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Nevada Supreme Court Rules That Eighth Judicial District Court Is Not Agent of Clark County

Volume 14, Issue 14
July 6, 2015

KZA Partners Gregory J. Kamer and R. Todd Creer recently had the privilege of successfully representing the Eighth Judicial District Court in an appeal to the Nevada Supreme Court stemming from a district court decision that mandated Clark County provide a Step 2 post-termination hearing and arbitration to a deputy marshal who had been separated from his employment with the Eighth Judicial District Court due to misconduct.

At the district court, the deputy marshal and the Clark County Deputy Marshals Association sued Clark County and certain court personnel in order to enforce the arbitration provisions found in an Memorandum of Understanding between the Eighth Judicial District Court and the Deputy Marshals Association. Clark County was not a party to the Memorandum of Understanding, but did have a separate agreement with the Eighth Judicial District Court to provide certain personnel services, including post-termination hearings under the Merit Personnel System.

After the deputy marshal was terminated from employment, he requested a Step 2 hearing from Clark County, arguing that Clark County was required to give him the Step 2 hearing and arbitration because Clark County's agreement with the Eighth Judicial District Court empowered the Eighth Judicial District Court to bind Clark County to the Memorandum of Understanding. Clark County denied the request, stating that it was not a party to the Memorandum of Understanding, but did provide a Merit Personnel Hearing, which ultimately upheld the employment termination.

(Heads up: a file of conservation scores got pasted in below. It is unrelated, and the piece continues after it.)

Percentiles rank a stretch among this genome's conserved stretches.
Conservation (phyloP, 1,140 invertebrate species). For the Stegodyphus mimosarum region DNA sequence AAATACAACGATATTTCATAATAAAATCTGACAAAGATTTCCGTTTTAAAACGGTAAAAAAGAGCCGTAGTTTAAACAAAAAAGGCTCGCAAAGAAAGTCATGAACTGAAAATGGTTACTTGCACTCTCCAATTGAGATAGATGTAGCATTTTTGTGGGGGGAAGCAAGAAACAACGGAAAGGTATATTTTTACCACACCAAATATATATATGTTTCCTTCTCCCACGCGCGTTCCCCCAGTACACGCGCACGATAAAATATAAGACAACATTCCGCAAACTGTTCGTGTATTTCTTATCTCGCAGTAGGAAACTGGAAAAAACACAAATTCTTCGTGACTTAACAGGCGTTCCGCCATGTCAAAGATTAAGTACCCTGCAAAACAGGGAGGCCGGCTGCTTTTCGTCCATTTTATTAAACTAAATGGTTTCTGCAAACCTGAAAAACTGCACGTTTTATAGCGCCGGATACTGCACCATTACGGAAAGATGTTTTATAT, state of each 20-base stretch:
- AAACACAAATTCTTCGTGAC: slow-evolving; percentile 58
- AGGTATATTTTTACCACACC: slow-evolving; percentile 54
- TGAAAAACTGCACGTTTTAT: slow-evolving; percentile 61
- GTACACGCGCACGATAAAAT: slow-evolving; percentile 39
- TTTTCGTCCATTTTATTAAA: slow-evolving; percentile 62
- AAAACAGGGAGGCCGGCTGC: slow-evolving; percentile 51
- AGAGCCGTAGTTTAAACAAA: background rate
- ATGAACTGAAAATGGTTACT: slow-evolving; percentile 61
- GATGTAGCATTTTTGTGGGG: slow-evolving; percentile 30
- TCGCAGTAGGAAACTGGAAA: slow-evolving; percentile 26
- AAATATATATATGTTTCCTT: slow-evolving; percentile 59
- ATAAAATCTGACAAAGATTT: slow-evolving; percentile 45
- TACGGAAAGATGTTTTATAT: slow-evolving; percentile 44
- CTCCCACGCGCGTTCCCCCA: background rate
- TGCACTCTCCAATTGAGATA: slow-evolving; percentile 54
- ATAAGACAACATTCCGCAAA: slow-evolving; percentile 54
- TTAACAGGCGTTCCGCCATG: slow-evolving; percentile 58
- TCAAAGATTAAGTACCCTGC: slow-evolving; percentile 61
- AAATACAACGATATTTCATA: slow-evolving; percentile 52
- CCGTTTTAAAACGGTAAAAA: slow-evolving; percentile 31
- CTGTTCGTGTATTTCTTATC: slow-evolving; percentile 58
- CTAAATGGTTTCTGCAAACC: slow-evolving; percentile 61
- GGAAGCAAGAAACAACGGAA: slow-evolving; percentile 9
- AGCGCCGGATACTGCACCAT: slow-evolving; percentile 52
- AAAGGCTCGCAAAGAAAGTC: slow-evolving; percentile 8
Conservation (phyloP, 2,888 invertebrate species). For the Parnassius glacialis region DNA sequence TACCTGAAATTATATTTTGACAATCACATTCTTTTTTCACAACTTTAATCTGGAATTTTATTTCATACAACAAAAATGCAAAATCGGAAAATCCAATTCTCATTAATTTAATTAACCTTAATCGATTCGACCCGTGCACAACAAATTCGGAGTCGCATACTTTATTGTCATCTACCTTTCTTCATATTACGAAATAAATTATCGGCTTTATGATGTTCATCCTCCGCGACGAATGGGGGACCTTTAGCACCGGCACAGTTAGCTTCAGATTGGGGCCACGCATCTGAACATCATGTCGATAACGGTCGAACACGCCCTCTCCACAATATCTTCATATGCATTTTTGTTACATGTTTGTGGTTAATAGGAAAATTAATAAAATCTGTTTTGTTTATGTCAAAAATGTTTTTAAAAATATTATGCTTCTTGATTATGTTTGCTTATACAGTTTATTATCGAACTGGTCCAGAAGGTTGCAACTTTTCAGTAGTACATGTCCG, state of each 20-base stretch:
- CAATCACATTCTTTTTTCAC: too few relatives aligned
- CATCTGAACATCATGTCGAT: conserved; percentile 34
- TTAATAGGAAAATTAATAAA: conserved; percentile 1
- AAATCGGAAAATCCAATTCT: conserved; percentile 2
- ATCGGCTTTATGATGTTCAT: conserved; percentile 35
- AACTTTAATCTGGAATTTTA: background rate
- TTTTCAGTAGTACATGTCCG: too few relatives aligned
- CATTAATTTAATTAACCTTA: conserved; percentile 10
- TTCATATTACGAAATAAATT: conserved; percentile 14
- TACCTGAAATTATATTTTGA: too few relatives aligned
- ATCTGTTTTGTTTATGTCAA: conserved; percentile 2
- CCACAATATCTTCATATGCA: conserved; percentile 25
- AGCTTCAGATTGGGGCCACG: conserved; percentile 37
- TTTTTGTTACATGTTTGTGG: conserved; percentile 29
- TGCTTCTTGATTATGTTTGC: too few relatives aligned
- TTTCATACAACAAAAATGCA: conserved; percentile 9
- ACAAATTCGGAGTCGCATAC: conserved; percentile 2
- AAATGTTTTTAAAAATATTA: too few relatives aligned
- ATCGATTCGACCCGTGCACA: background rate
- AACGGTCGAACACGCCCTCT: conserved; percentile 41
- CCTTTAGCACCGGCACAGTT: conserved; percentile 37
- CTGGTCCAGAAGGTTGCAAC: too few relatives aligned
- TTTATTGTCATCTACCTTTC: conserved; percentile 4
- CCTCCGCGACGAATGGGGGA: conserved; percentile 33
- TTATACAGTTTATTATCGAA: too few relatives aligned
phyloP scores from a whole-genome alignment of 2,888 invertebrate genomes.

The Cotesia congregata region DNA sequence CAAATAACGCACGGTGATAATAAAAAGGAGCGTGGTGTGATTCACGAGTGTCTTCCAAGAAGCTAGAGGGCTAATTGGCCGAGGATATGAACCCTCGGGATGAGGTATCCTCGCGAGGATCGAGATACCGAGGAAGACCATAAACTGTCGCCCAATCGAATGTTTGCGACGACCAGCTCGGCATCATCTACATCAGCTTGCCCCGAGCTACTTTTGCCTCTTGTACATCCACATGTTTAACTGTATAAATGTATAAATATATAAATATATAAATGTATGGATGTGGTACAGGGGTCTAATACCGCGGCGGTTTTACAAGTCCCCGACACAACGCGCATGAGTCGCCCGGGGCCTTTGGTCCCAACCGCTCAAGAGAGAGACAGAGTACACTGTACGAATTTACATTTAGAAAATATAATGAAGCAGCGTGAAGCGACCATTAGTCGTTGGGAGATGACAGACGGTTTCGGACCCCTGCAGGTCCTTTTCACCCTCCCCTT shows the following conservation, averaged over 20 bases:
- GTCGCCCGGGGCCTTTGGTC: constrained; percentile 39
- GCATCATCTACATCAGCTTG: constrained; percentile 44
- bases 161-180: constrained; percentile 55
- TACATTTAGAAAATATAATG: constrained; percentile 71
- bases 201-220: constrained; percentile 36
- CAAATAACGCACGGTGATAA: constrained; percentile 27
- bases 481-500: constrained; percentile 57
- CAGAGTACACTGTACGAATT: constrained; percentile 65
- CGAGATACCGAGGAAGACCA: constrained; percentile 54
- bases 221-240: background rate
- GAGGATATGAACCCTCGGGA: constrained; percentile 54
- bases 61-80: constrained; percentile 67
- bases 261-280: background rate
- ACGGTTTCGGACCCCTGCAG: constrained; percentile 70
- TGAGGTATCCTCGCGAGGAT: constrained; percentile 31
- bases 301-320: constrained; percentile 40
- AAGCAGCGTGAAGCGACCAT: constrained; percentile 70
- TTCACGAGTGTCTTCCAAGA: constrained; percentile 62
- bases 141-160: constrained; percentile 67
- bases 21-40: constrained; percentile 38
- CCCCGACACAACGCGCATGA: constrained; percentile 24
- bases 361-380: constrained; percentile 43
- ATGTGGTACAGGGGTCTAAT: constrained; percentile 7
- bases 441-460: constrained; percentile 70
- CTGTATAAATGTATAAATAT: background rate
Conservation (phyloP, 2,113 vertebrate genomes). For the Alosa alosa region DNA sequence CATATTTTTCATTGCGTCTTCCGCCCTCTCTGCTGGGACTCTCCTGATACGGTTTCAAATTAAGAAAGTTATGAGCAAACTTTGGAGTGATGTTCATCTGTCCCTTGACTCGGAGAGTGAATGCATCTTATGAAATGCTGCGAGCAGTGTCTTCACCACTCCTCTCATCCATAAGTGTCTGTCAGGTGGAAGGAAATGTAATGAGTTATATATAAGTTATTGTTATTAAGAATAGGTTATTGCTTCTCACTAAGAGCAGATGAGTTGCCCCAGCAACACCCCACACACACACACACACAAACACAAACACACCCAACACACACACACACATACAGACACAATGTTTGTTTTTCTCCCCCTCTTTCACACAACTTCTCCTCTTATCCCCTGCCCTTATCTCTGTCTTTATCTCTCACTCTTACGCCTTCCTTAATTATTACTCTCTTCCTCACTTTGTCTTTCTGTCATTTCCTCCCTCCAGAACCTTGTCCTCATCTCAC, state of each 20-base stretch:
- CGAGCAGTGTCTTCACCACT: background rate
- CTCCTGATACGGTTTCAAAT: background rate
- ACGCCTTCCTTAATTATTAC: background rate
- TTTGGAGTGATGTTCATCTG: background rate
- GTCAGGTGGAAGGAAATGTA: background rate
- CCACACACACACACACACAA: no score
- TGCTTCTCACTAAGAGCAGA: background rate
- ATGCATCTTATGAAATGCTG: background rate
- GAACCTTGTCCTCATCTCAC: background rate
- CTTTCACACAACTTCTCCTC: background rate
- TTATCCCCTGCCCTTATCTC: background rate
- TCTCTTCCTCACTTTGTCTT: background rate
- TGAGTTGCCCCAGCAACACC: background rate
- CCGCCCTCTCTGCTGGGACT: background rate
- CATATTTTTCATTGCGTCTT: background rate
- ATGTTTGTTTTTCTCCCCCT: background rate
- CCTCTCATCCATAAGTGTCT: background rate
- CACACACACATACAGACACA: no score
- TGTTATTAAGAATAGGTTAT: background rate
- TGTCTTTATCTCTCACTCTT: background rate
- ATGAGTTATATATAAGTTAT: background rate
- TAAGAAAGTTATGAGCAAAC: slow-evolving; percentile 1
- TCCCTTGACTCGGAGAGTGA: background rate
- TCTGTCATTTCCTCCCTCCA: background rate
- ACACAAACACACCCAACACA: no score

Thereafter, the deputy marshal and the Deputy Marshals Association filed suit seeking to compel Clark County to provide the Step 2 hearing and arbitration. Clark County filed a motion to dismiss, contending that Clark County was neither the employer of the deputy marshals nor a party to the Memorandum of Understanding. In turn, the deputy marshal and Deputy Marshals Association filed a motion for summary judgment, arguing that Clark County was obligated to provide the Step 2 hearing and arbitration. The Eighth Judicial District Court intervened to ensure that, as a separate branch of government, its inherent powers over its employees was not undermined by any decision of the district court. Once the district court denied Clark County's motion to dismiss and ruled in favor of the deputy marshal and Deputy Marshals Association's motion for summary judgment, both Clark County and the Eighth Judicial District appealed to the Supreme Court.

In reversing the district court's granting of summary judgment to the deputy marshal and Deputy Marshals Association and the district court's denial of Clark County's motion to dismiss, the Nevada Supreme Court held that the Eighth Judicial District Court is not an agent, real or apparent, of Clark County and that Clark County was not bound to the Memorandum of Understanding between the Eighth Judicial District Court and the Deputy Marshals Association. According to the Supreme Court, the deputy marshal should have asked the Eighth Judicial District Court to proceed with his post-termination hearing, but instead sued Clark County to enforce an agreement to which Clark County was not a party. Consequently, the Supreme Court ruled that district court erred in granting the deputy marshal's motion for summary judgment and reversed the order denying Clark County's motion.

Click here to read the full text of the Court's Order of Reversal.

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